Homeowner Tree Care Incidents in 2016

The Tree Care Industry Association (TCIA) conducted an analysis of 30 civilian tree care-related accidents reported by the media in 2016.

While these numbers are not representative of all – or even most – tree care accidents involving non-professionals, they provide insight into the types of hazards homeowners are likely to encounter while attempting tree work.

Unfortunately, 19 of the accidents (63 percent) were fatal. Nine resulted in serious injury, one resulted in only minor injury and there was one aerial rescue of a homeowner stranded in a tree. In 22 cases the victim’s own actions were the cause of the incident. Six were likely injured by the actions of another while they were helping. Two victims were innocent bystanders. “Homeowners may not realize how dangerous tree work can be, and how much they’re risking by taking the ‘do-it-yourself’ approach,” says Peter Gerstenberger, senior advisor for safety, standards and compliance for TCIA. “Lack of training, equipment, or situational awareness undoubtedly contributed to these incidents, which could have been avoided by hiring a professional tree care company.”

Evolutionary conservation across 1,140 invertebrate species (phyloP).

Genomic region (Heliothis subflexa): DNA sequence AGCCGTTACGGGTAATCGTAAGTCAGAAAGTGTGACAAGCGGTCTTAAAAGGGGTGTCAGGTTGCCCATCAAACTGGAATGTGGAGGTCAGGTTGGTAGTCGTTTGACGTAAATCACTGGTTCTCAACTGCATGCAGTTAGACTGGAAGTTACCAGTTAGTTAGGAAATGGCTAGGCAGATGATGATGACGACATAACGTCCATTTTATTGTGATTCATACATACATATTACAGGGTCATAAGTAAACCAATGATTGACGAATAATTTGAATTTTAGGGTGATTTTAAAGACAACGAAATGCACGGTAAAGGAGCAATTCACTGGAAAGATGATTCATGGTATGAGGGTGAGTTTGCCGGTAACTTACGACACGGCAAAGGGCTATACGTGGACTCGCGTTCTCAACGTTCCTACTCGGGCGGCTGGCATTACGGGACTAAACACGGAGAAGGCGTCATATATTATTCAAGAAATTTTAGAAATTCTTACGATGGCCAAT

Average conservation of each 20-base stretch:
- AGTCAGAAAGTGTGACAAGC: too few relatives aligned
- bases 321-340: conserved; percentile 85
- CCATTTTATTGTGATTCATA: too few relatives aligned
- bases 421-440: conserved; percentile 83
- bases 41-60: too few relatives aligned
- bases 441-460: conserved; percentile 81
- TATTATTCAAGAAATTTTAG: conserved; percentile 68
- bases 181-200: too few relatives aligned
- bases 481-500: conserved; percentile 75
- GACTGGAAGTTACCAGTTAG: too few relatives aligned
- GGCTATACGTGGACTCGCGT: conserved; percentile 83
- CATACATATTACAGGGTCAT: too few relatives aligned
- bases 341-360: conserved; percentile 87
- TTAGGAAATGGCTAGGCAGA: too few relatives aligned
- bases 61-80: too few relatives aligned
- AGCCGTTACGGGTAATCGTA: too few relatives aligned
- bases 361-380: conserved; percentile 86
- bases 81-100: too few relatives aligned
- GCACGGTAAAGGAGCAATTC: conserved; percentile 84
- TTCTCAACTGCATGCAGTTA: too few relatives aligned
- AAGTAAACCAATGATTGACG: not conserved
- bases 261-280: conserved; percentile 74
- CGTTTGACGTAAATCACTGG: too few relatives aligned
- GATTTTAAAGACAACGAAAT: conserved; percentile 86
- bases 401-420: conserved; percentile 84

The average age of the victim was 55. Twenty-nine out of 30 were men, and the only female victim was driving her car when neighbors dropped a tree on her in the roadway.

Sixteen homeowners were struck by a tree while attempting to fell it due to the tree going in an unintended direction or the victim not moving out of the way in time. Six were struck by a branch or tree section falling from above them. Seven incidents were caused by falls, and five of those falls involved ladders.

One unfortunate incident hit the hazard trifecta. A cut branch struck a homeowner on a ladder, causing him to fall off and into the roadway below where he was run over by a semi. This is certainly a disturbing incident, but the purpose of sharing is to convey that there are many unforeseen hazards when untrained people approach tree work, including those one may not normally associate with tree work.

Unfortunately, working alone was a recurrent theme. “When the work is hazardous, there should always be another set of eyes and ears, or in the worst case scenario, someone should be ready to summon help,” says Gerstenberger. “However, because trees react in unexpected ways, tree work is best left to the experts to minimize damage to people and property.”

Don’t risk it. Find a qualified tree care professional in your area.

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